Disabled man eaten to death
- July 28, 2010 11:19PM
A DISABLED Austrian man was eaten to death by maggots in his bed while his partner slept beside him.
The 61-year-old retiree died in an ambulance on his way to hospital in Vienna on Tuesday with the maggots having partly devoured his back.
Paramedics notified police after discovering the shocking state of hygiene in the man’s home, and his 34-year-old partner was questioned over his condition.
“The man had not wanted to be washed for a long time,” a police spokesman said.
According to police, the couple had been together for around a decade, and the victim’s partner had slept in the same bed right up until his death.
The dead man had been paralysed for several years following a stroke.
Some types of maggots found on corpses can be of great use to forensic scientists. By their stage of development, these maggots can be used to give an indication of the time elapsed since death, as well as the place the organism died. Some maggots are leaf miners. Maggots are bred commercially, as a popular bait in angling, and a food for carnivourous pets such as reptiles or birds. Some maggots which eat dead, but not living, flesh have been used medically, being introduced into wounds to clean them. Other maggots, such as the screwworm, eat live flesh. In the early days of medicine, maggot infestations of wounds (myiasis) were inevitable. The wounds that were infested tended to be less life-threatening than wounds without the infestation, so until the development of antibiotics it was common practice to leave the maggots. After antibiotics, the presence of maggots became viewed as unhygienic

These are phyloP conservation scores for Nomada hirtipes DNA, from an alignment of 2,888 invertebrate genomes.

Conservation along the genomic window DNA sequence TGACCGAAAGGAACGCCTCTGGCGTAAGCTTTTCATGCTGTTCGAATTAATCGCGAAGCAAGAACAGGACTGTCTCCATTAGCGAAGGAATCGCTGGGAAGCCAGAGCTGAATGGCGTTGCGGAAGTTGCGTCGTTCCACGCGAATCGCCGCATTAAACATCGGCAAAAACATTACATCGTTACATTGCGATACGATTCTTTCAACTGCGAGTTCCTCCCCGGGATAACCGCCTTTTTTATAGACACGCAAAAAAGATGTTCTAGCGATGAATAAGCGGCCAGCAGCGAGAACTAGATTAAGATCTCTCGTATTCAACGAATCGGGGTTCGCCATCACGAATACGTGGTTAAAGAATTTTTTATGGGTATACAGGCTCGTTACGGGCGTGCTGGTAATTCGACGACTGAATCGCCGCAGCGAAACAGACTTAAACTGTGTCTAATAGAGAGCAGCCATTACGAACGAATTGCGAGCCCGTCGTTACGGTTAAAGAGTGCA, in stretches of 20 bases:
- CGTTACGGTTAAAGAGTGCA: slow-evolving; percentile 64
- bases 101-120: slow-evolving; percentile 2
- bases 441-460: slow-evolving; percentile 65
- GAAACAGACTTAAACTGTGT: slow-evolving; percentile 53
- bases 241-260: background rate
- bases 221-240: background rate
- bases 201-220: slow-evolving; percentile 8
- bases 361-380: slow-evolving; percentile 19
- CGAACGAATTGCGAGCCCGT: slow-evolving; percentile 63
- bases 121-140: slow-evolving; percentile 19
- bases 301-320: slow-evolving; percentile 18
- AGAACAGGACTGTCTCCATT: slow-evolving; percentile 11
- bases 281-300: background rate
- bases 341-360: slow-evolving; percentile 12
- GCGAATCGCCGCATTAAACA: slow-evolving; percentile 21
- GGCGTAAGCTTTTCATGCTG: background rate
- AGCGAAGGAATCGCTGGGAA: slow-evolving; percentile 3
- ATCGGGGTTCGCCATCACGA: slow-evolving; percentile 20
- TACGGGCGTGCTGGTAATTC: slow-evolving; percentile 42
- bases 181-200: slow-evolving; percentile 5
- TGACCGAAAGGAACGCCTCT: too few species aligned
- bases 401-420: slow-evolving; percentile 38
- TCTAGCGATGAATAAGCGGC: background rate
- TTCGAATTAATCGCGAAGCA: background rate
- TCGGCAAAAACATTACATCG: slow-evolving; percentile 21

Sourced & published by Henry Sapiecha